If plus-size fashion is creating the rules, then it has likewise created generations of women who follow those rules. You would think that fat women would be excited to see a great diversity of styles, an opportunity to try looks they hadn’t been allowed to before, but no. The rigid orthodoxy imposed by the big brands is so pervasive that choice and diversity is seen as a negative. Clothes that don’t ‘hug your curves’ or ‘flatter your figure’ are treated like a threat. There’s a UK mainstream plus-size retailer with a very active Facebook page, where they sometimes post photos of bloggers or customers wearing their styles. On multiple occasions, these fat women have struck out against others for daring to wear a jumpsuit that clings to their tummy, or a short dress that doesn’t conceal the fact they have fat thighs, always in brutally dismissive, patronising tones and peppered with caveats like, “Sorry, but that’s just my opinion.”

I’m meant to say I sympathise with these women, with their limited, negative view of what clothes they deserve, but when turning their negativity outwards, against peers trying to live their best life in clothes they love, against independent retailers trying something exciting in its difference, my sympathy is limited, because it has a real-world impact on me. No, fatphobia is not their fault, but their complicity in reducing the options available to us sits uncomfortably with me. Because of comments like this, retailers can justify writing off interesting ideas as an unsuccessful experiment that didn’t chime with their target market, and other fat women seeing these comments get discouraged and self-conscious, so don’t buy the clothes. Don’t like it? Don’t buy it. But take your vitriol elsewhere. I love critique, questioning, demanding more, but only when that’s directed at the hegemonic, the repetitive, the unoriginal, not taking a swipe at difference in a landscape where difference is a rare gem.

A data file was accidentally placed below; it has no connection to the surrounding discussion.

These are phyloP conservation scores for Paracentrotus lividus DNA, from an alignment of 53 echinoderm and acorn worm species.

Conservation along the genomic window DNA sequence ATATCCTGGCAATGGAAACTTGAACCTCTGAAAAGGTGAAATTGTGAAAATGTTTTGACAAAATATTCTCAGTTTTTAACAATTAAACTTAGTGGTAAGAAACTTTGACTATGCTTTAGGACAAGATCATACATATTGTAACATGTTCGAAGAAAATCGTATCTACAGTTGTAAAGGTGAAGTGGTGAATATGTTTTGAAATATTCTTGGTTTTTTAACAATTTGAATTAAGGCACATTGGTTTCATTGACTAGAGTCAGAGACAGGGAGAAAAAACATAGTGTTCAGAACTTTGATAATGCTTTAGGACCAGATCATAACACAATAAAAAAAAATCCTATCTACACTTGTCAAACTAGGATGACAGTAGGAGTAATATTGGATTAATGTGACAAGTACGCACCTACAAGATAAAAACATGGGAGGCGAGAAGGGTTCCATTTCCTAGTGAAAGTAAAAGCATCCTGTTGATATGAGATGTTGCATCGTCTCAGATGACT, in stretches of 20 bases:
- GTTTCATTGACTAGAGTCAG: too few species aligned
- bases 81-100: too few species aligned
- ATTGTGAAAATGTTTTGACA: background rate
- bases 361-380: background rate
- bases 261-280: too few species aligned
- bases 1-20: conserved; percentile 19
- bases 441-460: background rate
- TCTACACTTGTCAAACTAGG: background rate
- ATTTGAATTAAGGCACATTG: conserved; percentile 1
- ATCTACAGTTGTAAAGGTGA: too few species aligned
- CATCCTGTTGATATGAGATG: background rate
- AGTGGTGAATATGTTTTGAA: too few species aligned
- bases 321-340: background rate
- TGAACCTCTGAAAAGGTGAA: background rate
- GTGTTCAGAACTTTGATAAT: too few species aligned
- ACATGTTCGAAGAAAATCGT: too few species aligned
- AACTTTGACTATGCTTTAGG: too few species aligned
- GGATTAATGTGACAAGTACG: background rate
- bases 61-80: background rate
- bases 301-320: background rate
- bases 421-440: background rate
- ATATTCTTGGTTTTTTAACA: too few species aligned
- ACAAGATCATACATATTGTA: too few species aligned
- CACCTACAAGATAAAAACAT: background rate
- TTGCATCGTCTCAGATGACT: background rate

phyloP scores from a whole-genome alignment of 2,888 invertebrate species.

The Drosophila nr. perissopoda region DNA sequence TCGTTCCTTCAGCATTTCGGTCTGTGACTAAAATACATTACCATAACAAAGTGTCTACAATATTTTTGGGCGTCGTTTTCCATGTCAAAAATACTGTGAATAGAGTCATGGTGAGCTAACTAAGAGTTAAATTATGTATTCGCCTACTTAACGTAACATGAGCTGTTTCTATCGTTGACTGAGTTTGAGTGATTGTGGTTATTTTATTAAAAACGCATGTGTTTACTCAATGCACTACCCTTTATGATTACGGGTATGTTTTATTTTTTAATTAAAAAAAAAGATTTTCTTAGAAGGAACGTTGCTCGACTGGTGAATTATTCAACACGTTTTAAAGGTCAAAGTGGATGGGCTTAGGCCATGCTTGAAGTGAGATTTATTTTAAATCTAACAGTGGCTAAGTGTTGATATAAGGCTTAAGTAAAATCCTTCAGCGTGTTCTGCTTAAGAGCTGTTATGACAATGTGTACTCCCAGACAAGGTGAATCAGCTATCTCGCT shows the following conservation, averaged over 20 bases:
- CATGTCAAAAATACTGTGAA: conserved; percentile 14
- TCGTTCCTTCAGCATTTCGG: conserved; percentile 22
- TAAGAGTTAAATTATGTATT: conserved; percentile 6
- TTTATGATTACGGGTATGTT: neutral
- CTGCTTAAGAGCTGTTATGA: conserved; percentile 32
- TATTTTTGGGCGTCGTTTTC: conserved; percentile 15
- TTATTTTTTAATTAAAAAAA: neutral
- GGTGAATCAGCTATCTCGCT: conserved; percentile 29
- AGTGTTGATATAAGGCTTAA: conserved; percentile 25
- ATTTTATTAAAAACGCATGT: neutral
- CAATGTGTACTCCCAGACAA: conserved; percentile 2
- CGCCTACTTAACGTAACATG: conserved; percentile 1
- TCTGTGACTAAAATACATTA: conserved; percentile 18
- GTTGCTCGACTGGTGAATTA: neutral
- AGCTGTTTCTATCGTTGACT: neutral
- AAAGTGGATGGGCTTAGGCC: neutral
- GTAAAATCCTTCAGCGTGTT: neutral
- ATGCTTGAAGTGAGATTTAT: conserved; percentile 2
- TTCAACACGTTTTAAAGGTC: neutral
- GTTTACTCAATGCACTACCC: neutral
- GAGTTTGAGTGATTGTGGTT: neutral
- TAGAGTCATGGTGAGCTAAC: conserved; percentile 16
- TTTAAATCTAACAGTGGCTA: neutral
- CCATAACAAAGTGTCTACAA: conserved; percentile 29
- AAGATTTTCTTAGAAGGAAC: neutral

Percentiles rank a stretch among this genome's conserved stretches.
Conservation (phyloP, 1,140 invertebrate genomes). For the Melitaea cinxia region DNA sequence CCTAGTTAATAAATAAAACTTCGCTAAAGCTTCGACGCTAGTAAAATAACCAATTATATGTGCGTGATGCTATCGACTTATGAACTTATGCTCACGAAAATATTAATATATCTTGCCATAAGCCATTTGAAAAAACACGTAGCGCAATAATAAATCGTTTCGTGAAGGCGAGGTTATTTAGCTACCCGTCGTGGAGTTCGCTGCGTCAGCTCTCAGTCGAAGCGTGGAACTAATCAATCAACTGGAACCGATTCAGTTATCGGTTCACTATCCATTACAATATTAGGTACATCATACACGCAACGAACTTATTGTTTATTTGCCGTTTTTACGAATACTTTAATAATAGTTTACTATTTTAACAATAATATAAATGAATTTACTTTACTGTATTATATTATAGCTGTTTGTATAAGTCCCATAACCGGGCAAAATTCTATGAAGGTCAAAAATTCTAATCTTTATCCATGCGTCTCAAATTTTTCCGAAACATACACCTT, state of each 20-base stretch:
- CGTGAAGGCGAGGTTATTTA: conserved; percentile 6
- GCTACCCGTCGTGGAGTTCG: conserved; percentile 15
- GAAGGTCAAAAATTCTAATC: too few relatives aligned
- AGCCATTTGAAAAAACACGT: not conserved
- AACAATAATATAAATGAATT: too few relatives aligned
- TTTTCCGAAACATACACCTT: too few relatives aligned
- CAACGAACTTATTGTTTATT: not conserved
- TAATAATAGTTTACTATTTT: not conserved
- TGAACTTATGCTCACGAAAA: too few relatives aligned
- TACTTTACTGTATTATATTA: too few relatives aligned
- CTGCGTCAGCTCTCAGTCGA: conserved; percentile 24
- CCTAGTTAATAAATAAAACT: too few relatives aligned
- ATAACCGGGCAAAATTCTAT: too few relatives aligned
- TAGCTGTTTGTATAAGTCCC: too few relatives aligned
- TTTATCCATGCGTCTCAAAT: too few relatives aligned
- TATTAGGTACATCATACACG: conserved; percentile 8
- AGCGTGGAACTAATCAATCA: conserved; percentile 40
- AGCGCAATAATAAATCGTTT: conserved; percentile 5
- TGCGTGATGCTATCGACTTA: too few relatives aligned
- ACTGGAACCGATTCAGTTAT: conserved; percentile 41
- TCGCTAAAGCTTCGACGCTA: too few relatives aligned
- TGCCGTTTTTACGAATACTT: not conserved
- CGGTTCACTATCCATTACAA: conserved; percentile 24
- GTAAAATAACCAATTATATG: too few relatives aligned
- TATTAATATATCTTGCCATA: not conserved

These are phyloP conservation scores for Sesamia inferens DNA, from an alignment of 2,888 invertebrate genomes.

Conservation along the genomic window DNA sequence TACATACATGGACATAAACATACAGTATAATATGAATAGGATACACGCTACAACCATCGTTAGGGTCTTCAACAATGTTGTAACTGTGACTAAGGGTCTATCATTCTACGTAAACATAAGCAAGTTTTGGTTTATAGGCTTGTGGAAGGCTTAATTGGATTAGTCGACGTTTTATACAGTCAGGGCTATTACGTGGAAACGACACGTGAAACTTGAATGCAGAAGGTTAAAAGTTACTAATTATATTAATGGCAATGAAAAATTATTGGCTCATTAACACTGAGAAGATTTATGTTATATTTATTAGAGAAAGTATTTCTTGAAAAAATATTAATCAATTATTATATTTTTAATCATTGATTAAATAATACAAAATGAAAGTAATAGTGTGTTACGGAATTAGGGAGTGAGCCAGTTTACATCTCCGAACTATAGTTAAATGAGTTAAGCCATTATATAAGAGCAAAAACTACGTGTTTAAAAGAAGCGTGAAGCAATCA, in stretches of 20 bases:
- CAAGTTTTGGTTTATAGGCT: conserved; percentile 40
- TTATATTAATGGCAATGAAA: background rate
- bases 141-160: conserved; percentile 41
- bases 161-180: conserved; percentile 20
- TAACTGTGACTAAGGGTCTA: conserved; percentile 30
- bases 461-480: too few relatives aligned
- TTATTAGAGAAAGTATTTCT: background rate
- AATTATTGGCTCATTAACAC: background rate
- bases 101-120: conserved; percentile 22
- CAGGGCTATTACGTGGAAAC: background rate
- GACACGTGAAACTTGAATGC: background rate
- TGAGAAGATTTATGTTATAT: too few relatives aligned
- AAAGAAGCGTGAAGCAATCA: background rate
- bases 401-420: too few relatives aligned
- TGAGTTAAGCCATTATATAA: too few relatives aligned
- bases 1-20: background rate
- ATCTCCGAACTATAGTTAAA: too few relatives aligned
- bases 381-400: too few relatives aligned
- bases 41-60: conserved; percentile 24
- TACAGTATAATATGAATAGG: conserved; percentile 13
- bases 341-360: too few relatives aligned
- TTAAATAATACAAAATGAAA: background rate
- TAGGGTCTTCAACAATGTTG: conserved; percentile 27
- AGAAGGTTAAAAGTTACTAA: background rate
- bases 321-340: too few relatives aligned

All of this is the effect of the ‘Cult of Flattering’. This is one of the strongest, most dominant norms of plus-size dressing, and dictates pretty much every styling decision made in plus-size fashion. For the uninitiated, this school of thought entirely revolves around the myth that these clothes will make fat people look thinner if you wear them in this way. These clothes will conceal the fact that you’re fat. This styling will trick those around you into believing you’re thin. Not flattering? Don’t wear it. Tight, short, bright, eye-catching, oversized, textural? But it’s not flattering.

“The ultimate goal is to pretend you’re not fat”

You don’t need me to tell you this is a thoroughly pointless endeavour. If you’re fat, you’ll look fat whatever you wear, and the sooner you and yours accept that, the better. More than that, though, the sooner you accept you’re fat, the sooner you can start dressing in the ways you want for the body you have, rather than dressing in ways you think will give you the body you don’t have.

It’s a sorry state of affairs that fashion, that’s meant to be fun, experimental and a way for people to express their personality, has, for fat women, become merely an exercise in (self-)deception. Instead of saying “what do I want to wear today?” or “What excites me?” the question is “How do I most efficiently pretend my body is what it’s not?” It’s a joyless enterprise, and fat women deserve better.

What needs to happen now? Mainstream retailers need to take more chances. Negative Nancys need to pipe the hell down about stuff they wouldn’t personally wear. The plus community needs to financially support indie brands doing what the mainstream won’t. Each of these three steps would go a long way to breaking the stranglehold of the vicious circle.